Based on their nutritional profiles, aquatic microalgae and macroalgae appear to be the “superfoods” we hope and expect. But does it make sense to produce them? Can it be done economically and affordably? As we search for sustainable solutions to food production, do algae fit into a future food paradigm? There is strong evidence that the answer is yes to each of these questions.

Ongoing research at institutions such as Harbor Branch Oceanographic Institute of Florida Atlantic University suggests that algae and seaweed production can solve multiple problems at the same time.[9]

A team headed by Dr. Paul Wills and Dr. Megan Davis have successfully raised Sea Asparagus (Salicornia bigelovii), Sea Purslane (Sesuvium portalacastrum), and Saltwort (Batis maritima) as food items in pilot-scale systems. In addition, and to demonstrate sustainability and the closing of nutrient cycles, these plants were successfully raised at their facility using fertile wastewater from saltwater fish aquaculture systems—a technique known as integrated multi-trophic aquaculture (IMTA), which avoids concerns about pollution in bodies of water that might otherwise receive more highly concentrated and overly fertile discharge.

Closing nutrient cycles and avoiding pollution extends to the atmosphere as well. Photosynthetic plants, of course—and including algae and seaweeds—require carbon dioxide to live and grow and expel oxygen as a byproduct. The oceans are a primary sink for atmospheric carbon dioxide. At commercial scales of production and consumption, algae production for food could be an easy way to (1) recycle and sequester carbon dioxide, (2) slow or bring down concentrations of an important greenhouse gas, and (3) feed us at the same time.[10]

On larger scales, today we see interest and investment in algae production by large corporations such as DuPont, Cargill, Beijing Leili Marine Bioindustry, and Mara Seaweed, to name just a few. [11]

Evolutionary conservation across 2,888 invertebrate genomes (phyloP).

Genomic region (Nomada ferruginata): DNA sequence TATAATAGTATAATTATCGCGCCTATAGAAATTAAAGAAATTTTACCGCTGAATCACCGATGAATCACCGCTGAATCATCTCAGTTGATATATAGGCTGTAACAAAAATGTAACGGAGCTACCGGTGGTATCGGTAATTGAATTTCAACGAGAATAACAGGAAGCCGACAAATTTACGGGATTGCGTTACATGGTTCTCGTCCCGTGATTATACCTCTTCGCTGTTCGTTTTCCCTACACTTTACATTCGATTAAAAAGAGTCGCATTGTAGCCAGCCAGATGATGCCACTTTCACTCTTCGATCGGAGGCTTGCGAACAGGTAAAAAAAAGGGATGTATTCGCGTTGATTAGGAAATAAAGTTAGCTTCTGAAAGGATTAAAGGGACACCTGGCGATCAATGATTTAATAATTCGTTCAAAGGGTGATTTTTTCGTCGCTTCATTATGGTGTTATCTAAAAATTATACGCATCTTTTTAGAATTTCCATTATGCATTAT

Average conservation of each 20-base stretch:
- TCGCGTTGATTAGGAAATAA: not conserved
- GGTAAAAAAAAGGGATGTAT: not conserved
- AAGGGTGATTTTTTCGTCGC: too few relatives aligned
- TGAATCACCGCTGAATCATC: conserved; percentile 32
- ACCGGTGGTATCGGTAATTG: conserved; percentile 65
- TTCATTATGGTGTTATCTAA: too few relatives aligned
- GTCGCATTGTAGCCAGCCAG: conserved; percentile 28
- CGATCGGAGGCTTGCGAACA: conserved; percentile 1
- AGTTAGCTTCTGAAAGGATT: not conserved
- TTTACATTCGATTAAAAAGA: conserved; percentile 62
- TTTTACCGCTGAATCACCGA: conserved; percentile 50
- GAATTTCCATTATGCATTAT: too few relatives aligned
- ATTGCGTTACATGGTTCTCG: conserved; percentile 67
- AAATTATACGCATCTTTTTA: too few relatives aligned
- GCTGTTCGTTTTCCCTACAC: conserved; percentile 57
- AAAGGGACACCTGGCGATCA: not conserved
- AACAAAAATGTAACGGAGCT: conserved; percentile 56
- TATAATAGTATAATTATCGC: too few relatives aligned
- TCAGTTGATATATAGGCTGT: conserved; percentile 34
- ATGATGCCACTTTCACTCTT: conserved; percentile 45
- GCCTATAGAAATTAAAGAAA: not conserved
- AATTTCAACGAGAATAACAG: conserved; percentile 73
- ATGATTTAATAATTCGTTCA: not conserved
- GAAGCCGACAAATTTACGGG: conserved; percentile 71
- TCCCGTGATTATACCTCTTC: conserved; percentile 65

The market for Spirulina products alone is expected to reach $630 million by the year 2025. [12] The interest and investment alone by these credible organizations is strong evidence that production makes economic sense on commercial scales.

Overall, the production of aquatic plants is impressive and growing rapidly. Total annual worldwide production has nearly doubled in the past 10 years to more than 32 million metric tons, with a value that exceeds $13.3 billion, with the overwhelming majority—not surprisingly—produced in Asia. [13]

As we ponder our futures, we must seriously consider the paths we take to support ourselves. Algae and seaweeds not only appear to be beneficial to humanity in a nutritional and Paleo sense, but also bring us closer to living within our means and environmental limitations on the Earth.

What to Buy at the Grocery Store for the Lowest Carbon Footprint
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References

[1] Garcia, J.L. et al. 2017. Microalgae, old sustainable food and fashion nutraceuticals. Microbiological Biotechnology 2017 Sep; 10(5): 1017–1024. doi: 10.1111/1751-7915.12800

[2] Anonymous. 2020. History of phycology. Wikipedia. https://en.wikipedia.org/wiki/...;

[3] USDA. 2020. Nutrient Database: FoodData Central. https://fdc.nal.usda.gov/ ;

[4] Anonymous. 2016. Getting essential amino acids on a plant-based diet. https://www.deliverlean.com/ge...;

[5] Anonymous. 2021. Which grain deserves a spot in your survival stockpile?

https://www.tactical.com/grain...;

[6] Hoover, C. 2020. Survival skills: long term food storage of grains. https://skyaboveus.com/wildern...;

[7] Anonymous. 2018. The role of potassium and sodium in your diet. Salt. Centers for Disease Control and Prevention. https://www.cdc.gov/salt/potas...;

[8] Bhatt, D.L. 2019. Can a salt substitute cause high potassium levels? Harvard Heart Letter. https://www.health.harvard.edu...;

[9] Galoustian, G. 2020. Could these ‘salt-loving’ edible sea vegetables be the new kale? Florida Atlantic University. https://www.fau.edu/newsdesk/a...;

[10] Lamm, B. 2019. Algae might be a secret weapon to combatting climate change. Quartz.

https://qz.com/1718988/algae-m...;

[11] IMARC Group. 2020. Top companies in global seaweed market. IMARC Group. https://www.imarcgroup.com/top...;

[12] Meticulous Market Research. 2019. Meticulous Market Research Pvt. Ltd. https://www.globenewswire.com/...;

[13] Food and Agriculture Organization of the United Nations. 2020. Fishery and aquaculture statistics 2018. UNFAO. http://www.fao.org/3/cb1213t/C...;